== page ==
Hill Climbing Algorithm

Hill Climbing Algorithm

Hill climbing search is a local search problem. The purpose of the hill climbing search is to climb a hill and reach the topmost peak/point of that hill. It is based on the heuristic search technique where the person who is climbing up on the hill estimates the direction which will lead him to the highest peak.                                         

State-space Landscape of Hill climbing algorithm

To understand the concept of hill climbing algorithm, consider the below landscape representing the goal state/peak and the current state of the climber. The topographical regions shown in the figure can be defined as:

  • Global Maximum: It is the highest point on the hill, which is the goal state.
  • Local Maximum: It is the peak higher than all other peaks but lower than the global maximum.
  • Flat local maximum: It is the flat area over the hill where it has no uphill or downhill. It is a saturated point of the hill.
  • Shoulder: It is also a flat area where the summit is possible.
  • Current state: It is the current position of the person.

Types of Hill climbing search algorithm

There are following types of hill-climbing search:

  • Simple hill climbing
  • Steepest-ascent hill climbing
  • Stochastic hill climbing
  • Random-restart hill climbing
Hill climbing search algorithm

Simple hill climbing search

Simple hill climbing is the simplest technique to climb a hill. The task is to reach the highest peak of the mountain. Here, the movement of the climber depends on his move/steps. If he finds his next step better than the previous one, he continues to move else remain in the same state. This search focus only on his previous and next step.

Simple hill climbing Algorithm

  1. Create a CURRENT node, NEIGHBOUR node, and a GOAL node.
  2. If the CURRENT node=GOAL node, return GOAL and terminate the search.
  3. Else  CURRENT node<= NEIGHBOUR node, move ahead.
  4. Loop until the goal is not reached or a point is not found.

Steepest-ascent hill climbing

Steepest-ascent hill climbing is different from simple hill climbing search. Unlike simple hill climbing search, It considers all the successive nodes, compares them, and choose the node which is closest to the solution. Steepest hill climbing search is similar to best-first search because it focuses on each node instead of one.

Note: Both simple, as well as steepest-ascent hill climbing search, fails when there is no closer node.

Steepest-ascent hill climbing algorithm

  1. Create a CURRENT node and a GOAL node.
  2. If the CURRENT node=GOAL node, return GOAL and terminate the search.
  3. Loop until a better node is not found to reach the solution.
  4. If there is any better successor node present, expand it.
  5. When the GOAL is attained, return GOAL and terminate.

Stochastic hill climbing

Stochastic hill climbing does not focus on all the nodes. It selects one node at random and decides whether it should be expanded or search for a better one.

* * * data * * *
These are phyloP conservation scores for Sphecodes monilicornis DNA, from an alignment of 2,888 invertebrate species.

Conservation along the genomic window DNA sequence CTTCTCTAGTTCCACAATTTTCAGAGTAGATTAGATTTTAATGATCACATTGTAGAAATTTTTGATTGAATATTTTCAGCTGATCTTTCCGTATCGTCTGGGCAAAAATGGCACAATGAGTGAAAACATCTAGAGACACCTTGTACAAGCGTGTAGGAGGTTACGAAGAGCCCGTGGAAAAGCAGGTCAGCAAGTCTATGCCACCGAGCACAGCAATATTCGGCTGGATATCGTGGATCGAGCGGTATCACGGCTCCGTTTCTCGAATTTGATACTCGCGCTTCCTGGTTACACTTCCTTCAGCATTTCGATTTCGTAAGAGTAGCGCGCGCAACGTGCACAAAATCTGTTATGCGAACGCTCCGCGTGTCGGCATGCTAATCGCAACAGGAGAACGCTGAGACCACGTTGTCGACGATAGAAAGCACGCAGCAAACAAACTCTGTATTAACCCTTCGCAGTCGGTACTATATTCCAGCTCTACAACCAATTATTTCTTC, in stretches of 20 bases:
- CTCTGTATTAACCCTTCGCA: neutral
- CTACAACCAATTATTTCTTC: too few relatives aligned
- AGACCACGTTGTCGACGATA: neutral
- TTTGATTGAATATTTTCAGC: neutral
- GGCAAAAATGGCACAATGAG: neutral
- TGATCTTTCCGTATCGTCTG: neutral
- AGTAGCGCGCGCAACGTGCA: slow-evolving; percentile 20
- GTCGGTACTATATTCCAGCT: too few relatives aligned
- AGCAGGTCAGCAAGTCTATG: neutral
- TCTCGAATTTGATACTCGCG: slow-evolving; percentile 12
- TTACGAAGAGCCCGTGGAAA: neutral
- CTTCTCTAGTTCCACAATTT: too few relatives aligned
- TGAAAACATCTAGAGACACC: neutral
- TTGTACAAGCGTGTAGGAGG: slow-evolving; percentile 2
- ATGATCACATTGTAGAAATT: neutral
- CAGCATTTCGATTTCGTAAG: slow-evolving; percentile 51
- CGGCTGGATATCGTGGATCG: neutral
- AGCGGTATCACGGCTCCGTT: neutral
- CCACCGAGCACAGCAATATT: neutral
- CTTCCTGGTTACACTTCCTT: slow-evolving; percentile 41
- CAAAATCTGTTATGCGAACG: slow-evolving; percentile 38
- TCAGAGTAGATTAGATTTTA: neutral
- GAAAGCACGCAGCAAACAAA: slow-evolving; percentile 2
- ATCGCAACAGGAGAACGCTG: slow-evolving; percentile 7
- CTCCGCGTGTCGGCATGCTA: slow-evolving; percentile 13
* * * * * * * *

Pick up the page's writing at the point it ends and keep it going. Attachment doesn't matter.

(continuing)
Random-restart hill climbing

Random-restart algorithm is based on try and try strategy. It iteratively searches the node and selects the best one at each step until the goal is not found. The success depends most commonly on the shape of the hill. If there are few plateaus, local maxima, and ridges, it becomes easy to reach the destination.

Limitations of Hill climbing algorithm

Hill climbing algorithm is a fast and furious approach. It finds the solution state rapidly because it is quite easy to improve a bad state. But, there are following limitations of this search:

  • Local Maxima: It is that peak of the mountain which is highest than all its neighboring states but lower than the global maxima. It is not the goal peak because there is another peak higher than it.
Local Maxima Hill climbing search
  • Plateau: It is a flat surface area where no uphill exists. It becomes difficult for the climber to decide that in which direction he should move to reach the goal point. Sometimes, the person gets lost in the flat area.
  • Ridges: It is a challenging problem where the person finds two or more local maxima of the same height commonly. It becomes difficult for the person to navigate the right point and stuck to that point itself.

Simulated Annealing

Simulated annealing is similar to the hill climbing algorithm.  It works on the current situation. It picks a random move instead of picking the best move. If the move leads to the improvement of the current situation, it is always accepted as a step towards the solution state, else it accepts the move having a probability less than 1. This search technique was first used in 1980 to solve VLSI layout problems. It is also applied for factory scheduling and other large optimization tasks.

Local Beam Search

Local beam search is quite different from random-restart search. It keeps track of states instead of just one. It selects randomly generated states, and expand them at each step. If any state is a goal state, the search stops with success. Else it selects the best k successors from the complete list and repeats the same process. In random-restart search where each search process runs independently, but in local beam search, the necessary information is shared between the parallel search processes.

Disadvantages of Local Beam search

  • This search can suffer from a lack of diversity among the k states.
  • It is an expensive version of hill climbing search.

Note: A variant of Local Beam Search is Stochastic Beam Search which selects k successors at random rather than choosing the best k successors.

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